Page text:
MO health officials say they're prepared for an Ebola outbreak
COLE COUNTY - The first case of Ebola diagnosed in the U.S. has some Missouri residents worried, but Cole County Health Department officials said Wednesday they are well-prepared to contain the virus if necessary.
"We've been working with the Department of Health and Senior Services over the past few months as soon as we became aware of the situation internationally," Kristi Campbell, Director of the Cole County Health Department, said. "We've been preparing and distributing information to medical providers."
Campbell said the majority of information the department has distributed comes from national plans from the Centers for Disease Control and Prevention (CDC).
According to the CDC, Ebola is spread through direct contact with blood or bodily fluids from a person or animal infected with the virus.
The CDC published guidelines for health care professionals on how to diagnose, contain and prevent the virus from spreading.
However, Cole County currently has not ordered health care professionals to go through any special training on Ebola preparedness.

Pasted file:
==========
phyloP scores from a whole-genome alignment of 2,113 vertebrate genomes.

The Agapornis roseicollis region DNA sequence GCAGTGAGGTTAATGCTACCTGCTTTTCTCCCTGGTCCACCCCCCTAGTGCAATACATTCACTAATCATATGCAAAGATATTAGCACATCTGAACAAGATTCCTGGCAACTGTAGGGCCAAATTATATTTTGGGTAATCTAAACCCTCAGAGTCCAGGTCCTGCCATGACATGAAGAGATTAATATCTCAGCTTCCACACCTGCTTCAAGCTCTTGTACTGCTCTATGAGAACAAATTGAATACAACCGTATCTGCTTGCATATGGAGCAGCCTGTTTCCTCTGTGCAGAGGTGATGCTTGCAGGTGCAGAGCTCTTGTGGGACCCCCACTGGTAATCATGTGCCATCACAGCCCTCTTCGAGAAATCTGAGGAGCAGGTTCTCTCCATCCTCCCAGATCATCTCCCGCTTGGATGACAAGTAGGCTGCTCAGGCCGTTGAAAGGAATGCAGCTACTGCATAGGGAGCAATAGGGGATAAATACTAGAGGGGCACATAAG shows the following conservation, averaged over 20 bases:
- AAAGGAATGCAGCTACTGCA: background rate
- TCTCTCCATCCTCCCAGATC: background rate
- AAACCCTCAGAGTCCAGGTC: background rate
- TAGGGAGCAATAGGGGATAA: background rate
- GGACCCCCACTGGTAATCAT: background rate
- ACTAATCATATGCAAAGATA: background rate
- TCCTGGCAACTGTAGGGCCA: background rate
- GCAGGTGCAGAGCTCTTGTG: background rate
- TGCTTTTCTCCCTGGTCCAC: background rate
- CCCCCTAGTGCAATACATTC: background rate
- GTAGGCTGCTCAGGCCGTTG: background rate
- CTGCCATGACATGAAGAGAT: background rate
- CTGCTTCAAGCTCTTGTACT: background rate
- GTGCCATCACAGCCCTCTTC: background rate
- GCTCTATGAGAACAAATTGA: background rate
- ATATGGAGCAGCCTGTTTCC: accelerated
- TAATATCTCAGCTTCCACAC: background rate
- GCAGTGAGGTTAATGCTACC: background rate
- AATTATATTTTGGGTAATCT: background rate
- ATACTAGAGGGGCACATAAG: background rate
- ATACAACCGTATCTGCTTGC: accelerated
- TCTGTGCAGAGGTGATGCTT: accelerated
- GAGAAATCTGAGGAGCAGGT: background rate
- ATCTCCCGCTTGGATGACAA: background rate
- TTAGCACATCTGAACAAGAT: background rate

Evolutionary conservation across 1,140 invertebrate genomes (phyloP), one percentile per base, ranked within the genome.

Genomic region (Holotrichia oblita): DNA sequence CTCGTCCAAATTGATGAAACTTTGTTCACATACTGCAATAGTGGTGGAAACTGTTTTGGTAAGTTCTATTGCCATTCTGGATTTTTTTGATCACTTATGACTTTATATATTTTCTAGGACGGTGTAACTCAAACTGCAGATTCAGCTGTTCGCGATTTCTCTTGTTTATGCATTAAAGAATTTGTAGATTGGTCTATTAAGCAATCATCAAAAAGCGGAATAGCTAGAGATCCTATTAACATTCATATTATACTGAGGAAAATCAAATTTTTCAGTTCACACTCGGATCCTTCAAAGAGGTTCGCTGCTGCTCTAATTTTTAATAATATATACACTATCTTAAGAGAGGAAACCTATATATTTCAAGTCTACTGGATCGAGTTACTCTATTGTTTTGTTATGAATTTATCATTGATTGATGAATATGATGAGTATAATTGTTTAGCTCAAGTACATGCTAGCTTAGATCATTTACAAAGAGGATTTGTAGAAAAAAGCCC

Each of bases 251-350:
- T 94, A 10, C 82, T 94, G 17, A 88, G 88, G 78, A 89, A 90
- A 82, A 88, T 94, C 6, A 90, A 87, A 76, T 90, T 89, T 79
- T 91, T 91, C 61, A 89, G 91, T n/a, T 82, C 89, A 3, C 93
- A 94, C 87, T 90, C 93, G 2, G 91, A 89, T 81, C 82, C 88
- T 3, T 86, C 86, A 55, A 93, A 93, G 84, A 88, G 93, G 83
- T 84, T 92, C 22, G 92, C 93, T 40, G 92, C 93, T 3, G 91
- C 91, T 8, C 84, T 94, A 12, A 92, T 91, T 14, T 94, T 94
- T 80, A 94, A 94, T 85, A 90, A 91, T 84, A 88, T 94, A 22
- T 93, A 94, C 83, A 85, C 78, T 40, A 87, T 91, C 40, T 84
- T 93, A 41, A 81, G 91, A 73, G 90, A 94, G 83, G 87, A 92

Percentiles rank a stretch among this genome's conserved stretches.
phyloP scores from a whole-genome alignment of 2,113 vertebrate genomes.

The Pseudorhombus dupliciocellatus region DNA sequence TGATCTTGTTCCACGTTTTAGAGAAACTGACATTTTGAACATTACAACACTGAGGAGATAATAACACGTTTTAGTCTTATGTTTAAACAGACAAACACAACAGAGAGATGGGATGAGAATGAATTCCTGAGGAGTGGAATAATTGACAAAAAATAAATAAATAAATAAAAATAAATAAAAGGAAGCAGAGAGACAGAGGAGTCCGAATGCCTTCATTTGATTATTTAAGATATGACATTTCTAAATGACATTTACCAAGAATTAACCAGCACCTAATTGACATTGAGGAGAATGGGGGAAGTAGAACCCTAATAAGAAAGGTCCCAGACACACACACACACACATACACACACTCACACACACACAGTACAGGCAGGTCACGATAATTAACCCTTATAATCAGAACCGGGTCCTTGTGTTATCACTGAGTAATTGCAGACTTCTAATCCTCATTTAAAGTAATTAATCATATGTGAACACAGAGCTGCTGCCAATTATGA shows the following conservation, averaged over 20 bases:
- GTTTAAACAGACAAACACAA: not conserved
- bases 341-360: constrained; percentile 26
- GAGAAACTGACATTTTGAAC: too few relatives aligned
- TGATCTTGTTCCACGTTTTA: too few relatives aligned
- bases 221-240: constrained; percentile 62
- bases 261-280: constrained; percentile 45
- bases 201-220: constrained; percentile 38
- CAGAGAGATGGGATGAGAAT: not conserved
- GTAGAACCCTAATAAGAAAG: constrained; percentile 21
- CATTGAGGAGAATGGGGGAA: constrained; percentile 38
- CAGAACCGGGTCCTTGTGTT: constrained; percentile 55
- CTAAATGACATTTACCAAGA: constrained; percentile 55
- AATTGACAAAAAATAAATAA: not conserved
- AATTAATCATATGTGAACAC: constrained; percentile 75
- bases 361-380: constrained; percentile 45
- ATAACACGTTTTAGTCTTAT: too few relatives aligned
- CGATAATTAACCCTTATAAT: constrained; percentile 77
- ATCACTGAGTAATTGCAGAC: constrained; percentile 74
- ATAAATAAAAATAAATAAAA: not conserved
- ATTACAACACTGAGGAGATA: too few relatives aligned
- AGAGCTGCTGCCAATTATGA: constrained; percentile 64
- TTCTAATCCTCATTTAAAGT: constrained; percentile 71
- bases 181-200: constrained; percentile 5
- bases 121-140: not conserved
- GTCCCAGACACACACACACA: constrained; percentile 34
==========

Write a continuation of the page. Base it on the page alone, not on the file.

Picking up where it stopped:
"There is no plan specific for Ebola," Cole County Public Health Emergency Planner, Ian Saxton, said. "It doesn't work that way."
Saxton said the department would follow protocol set in place for all infectious diseases, which involves working with multiple departments to provide medical care and protection for those not infected.
Since there is no FDA approved vaccine for Ebola, Saxton said his plans would focus on stopping the spread of Ebola, rather than treatment.
Campbell said the U.S. is generally better prepared than Africa to handle an infectious outbreak.
"Other countries don't have the medical facilities that we have, so the fast spread of disease in Africa just isn't comparable to the United States," Campbell said.
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